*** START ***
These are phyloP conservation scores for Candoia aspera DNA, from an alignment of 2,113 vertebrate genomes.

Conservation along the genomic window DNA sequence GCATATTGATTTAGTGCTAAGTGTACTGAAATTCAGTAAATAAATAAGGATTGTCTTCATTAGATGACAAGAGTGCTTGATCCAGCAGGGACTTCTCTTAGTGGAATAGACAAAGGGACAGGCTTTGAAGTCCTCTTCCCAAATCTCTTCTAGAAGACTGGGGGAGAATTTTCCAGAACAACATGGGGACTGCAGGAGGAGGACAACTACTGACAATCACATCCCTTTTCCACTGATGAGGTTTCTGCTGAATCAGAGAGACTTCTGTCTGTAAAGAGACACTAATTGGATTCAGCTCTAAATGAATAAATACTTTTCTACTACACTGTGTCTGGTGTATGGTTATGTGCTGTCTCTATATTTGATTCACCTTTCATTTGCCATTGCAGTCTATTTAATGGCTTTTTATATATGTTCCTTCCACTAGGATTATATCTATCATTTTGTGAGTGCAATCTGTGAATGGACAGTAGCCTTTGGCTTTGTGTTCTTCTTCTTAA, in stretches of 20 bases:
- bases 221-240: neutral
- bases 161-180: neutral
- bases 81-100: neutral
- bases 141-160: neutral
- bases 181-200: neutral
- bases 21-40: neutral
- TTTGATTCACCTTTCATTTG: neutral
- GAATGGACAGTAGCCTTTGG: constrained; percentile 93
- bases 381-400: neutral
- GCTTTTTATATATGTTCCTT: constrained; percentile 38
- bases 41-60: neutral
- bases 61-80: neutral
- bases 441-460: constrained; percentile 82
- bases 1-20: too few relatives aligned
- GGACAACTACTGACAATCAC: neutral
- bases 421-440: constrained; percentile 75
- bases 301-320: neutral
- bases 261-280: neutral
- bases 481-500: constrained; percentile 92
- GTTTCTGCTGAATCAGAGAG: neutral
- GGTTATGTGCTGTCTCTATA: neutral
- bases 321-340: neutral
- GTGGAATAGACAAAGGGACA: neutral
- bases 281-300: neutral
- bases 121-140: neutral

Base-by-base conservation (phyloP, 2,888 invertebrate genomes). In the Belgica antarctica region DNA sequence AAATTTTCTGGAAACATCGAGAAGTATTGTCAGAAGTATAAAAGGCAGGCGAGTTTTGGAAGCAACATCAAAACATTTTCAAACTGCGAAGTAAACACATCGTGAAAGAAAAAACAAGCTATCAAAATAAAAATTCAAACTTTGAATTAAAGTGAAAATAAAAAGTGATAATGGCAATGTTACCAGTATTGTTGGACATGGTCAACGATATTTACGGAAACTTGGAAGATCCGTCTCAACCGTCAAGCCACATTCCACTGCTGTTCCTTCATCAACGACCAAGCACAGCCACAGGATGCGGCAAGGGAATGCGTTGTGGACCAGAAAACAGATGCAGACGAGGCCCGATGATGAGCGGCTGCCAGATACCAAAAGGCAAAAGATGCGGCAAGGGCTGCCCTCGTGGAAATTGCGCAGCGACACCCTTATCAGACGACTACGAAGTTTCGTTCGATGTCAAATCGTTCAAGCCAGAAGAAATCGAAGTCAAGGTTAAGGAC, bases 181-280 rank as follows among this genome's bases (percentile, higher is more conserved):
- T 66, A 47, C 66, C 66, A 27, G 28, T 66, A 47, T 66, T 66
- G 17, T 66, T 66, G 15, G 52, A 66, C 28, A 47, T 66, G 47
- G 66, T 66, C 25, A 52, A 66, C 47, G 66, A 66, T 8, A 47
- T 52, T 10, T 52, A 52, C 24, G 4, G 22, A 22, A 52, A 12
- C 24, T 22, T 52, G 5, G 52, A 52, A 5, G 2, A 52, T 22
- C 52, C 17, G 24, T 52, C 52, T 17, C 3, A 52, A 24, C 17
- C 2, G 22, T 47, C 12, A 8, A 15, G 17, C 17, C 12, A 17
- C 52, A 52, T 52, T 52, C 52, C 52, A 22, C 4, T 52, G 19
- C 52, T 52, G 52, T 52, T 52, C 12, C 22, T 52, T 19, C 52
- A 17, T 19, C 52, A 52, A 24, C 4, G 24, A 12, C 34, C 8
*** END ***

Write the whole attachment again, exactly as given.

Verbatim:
These are phyloP conservation scores for Candoia aspera DNA, from an alignment of 2,113 vertebrate genomes.

Conservation along the genomic window DNA sequence GCATATTGATTTAGTGCTAAGTGTACTGAAATTCAGTAAATAAATAAGGATTGTCTTCATTAGATGACAAGAGTGCTTGATCCAGCAGGGACTTCTCTTAGTGGAATAGACAAAGGGACAGGCTTTGAAGTCCTCTTCCCAAATCTCTTCTAGAAGACTGGGGGAGAATTTTCCAGAACAACATGGGGACTGCAGGAGGAGGACAACTACTGACAATCACATCCCTTTTCCACTGATGAGGTTTCTGCTGAATCAGAGAGACTTCTGTCTGTAAAGAGACACTAATTGGATTCAGCTCTAAATGAATAAATACTTTTCTACTACACTGTGTCTGGTGTATGGTTATGTGCTGTCTCTATATTTGATTCACCTTTCATTTGCCATTGCAGTCTATTTAATGGCTTTTTATATATGTTCCTTCCACTAGGATTATATCTATCATTTTGTGAGTGCAATCTGTGAATGGACAGTAGCCTTTGGCTTTGTGTTCTTCTTCTTAA, in stretches of 20 bases:
- bases 221-240: neutral
- bases 161-180: neutral
- bases 81-100: neutral
- bases 141-160: neutral
- bases 181-200: neutral
- bases 21-40: neutral
- TTTGATTCACCTTTCATTTG: neutral
- GAATGGACAGTAGCCTTTGG: constrained; percentile 93
- bases 381-400: neutral
- GCTTTTTATATATGTTCCTT: constrained; percentile 38
- bases 41-60: neutral
- bases 61-80: neutral
- bases 441-460: constrained; percentile 82
- bases 1-20: too few relatives aligned
- GGACAACTACTGACAATCAC: neutral
- bases 421-440: constrained; percentile 75
- bases 301-320: neutral
- bases 261-280: neutral
- bases 481-500: constrained; percentile 92
- GTTTCTGCTGAATCAGAGAG: neutral
- GGTTATGTGCTGTCTCTATA: neutral
- bases 321-340: neutral
- GTGGAATAGACAAAGGGACA: neutral
- bases 281-300: neutral
- bases 121-140: neutral

Base-by-base conservation (phyloP, 2,888 invertebrate genomes). In the Belgica antarctica region DNA sequence AAATTTTCTGGAAACATCGAGAAGTATTGTCAGAAGTATAAAAGGCAGGCGAGTTTTGGAAGCAACATCAAAACATTTTCAAACTGCGAAGTAAACACATCGTGAAAGAAAAAACAAGCTATCAAAATAAAAATTCAAACTTTGAATTAAAGTGAAAATAAAAAGTGATAATGGCAATGTTACCAGTATTGTTGGACATGGTCAACGATATTTACGGAAACTTGGAAGATCCGTCTCAACCGTCAAGCCACATTCCACTGCTGTTCCTTCATCAACGACCAAGCACAGCCACAGGATGCGGCAAGGGAATGCGTTGTGGACCAGAAAACAGATGCAGACGAGGCCCGATGATGAGCGGCTGCCAGATACCAAAAGGCAAAAGATGCGGCAAGGGCTGCCCTCGTGGAAATTGCGCAGCGACACCCTTATCAGACGACTACGAAGTTTCGTTCGATGTCAAATCGTTCAAGCCAGAAGAAATCGAAGTCAAGGTTAAGGAC, bases 181-280 rank as follows among this genome's bases (percentile, higher is more conserved):
- T 66, A 47, C 66, C 66, A 27, G 28, T 66, A 47, T 66, T 66
- G 17, T 66, T 66, G 15, G 52, A 66, C 28, A 47, T 66, G 47
- G 66, T 66, C 25, A 52, A 66, C 47, G 66, A 66, T 8, A 47
- T 52, T 10, T 52, A 52, C 24, G 4, G 22, A 22, A 52, A 12
- C 24, T 22, T 52, G 5, G 52, A 52, A 5, G 2, A 52, T 22
- C 52, C 17, G 24, T 52, C 52, T 17, C 3, A 52, A 24, C 17
- C 2, G 22, T 47, C 12, A 8, A 15, G 17, C 17, C 12, A 17
- C 52, A 52, T 52, T 52, C 52, C 52, A 22, C 4, T 52, G 19
- C 52, T 52, G 52, T 52, T 52, C 12, C 22, T 52, T 19, C 52
- A 17, T 19, C 52, A 52, A 24, C 4, G 24, A 12, C 34, C 8